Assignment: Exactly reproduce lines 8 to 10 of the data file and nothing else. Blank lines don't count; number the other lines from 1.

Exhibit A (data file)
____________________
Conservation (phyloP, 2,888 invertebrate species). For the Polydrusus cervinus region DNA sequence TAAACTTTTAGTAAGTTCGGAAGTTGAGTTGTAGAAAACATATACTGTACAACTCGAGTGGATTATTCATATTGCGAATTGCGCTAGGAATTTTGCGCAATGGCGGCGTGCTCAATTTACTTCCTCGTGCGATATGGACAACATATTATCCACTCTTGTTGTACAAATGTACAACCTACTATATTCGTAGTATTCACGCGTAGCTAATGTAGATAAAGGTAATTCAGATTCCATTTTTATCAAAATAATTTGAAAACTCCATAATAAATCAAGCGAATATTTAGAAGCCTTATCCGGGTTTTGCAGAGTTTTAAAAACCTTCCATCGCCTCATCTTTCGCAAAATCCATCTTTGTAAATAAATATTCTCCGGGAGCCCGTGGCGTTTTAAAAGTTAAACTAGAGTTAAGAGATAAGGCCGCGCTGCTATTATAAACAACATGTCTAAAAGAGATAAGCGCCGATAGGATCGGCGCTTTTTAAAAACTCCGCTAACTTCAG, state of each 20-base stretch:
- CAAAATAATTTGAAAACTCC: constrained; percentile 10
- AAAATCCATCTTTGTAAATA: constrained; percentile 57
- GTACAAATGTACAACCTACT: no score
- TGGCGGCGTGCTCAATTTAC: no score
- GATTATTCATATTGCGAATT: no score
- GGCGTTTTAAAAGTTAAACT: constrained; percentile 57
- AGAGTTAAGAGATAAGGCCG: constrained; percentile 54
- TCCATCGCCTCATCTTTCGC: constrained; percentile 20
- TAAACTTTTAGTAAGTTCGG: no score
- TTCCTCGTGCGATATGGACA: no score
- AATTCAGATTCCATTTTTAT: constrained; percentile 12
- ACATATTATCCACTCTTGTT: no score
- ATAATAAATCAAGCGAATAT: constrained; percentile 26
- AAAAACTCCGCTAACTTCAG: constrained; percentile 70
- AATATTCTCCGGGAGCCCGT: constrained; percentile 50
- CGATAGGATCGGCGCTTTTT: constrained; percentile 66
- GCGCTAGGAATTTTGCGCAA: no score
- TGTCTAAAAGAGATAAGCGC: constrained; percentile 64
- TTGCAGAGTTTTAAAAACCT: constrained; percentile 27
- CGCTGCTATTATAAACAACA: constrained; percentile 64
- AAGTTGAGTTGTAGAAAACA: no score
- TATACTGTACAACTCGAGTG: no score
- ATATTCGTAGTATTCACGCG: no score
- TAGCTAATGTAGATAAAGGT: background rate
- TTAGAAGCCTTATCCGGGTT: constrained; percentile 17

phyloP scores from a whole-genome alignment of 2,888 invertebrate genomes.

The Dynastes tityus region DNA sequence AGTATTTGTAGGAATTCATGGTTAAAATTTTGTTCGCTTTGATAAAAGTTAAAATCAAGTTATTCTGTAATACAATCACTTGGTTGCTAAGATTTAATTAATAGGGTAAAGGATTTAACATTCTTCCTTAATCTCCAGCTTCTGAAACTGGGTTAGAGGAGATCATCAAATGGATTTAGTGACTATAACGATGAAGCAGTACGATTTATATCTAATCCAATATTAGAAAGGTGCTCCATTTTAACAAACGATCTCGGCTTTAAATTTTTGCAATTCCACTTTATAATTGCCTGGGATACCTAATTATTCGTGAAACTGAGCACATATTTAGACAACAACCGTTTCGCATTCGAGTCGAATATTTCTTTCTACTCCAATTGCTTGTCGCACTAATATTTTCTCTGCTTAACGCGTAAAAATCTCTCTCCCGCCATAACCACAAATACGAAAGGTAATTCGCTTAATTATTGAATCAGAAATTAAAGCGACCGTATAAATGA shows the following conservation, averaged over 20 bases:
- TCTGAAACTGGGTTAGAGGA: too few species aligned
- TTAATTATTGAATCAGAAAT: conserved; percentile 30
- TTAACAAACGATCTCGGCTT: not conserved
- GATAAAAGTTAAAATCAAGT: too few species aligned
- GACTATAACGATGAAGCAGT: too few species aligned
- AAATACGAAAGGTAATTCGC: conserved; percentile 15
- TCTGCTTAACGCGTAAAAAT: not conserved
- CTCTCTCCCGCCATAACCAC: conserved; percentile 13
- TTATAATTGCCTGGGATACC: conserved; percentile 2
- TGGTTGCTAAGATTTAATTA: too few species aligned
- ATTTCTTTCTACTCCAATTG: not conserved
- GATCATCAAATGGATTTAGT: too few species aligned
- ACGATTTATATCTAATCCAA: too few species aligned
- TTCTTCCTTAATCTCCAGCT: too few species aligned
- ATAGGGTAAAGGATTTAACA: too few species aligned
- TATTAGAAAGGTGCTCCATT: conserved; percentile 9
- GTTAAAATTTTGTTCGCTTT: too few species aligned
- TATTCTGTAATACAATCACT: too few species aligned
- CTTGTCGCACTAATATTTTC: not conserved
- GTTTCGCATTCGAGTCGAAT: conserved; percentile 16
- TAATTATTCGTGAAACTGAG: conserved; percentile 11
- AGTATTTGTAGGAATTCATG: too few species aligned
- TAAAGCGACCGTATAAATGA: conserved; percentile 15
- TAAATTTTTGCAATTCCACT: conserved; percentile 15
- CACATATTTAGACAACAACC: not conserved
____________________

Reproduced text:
- AGAGTTAAGAGATAAGGCCG: constrained; percentile 54
- TCCATCGCCTCATCTTTCGC: constrained; percentile 20
- TAAACTTTTAGTAAGTTCGG: no score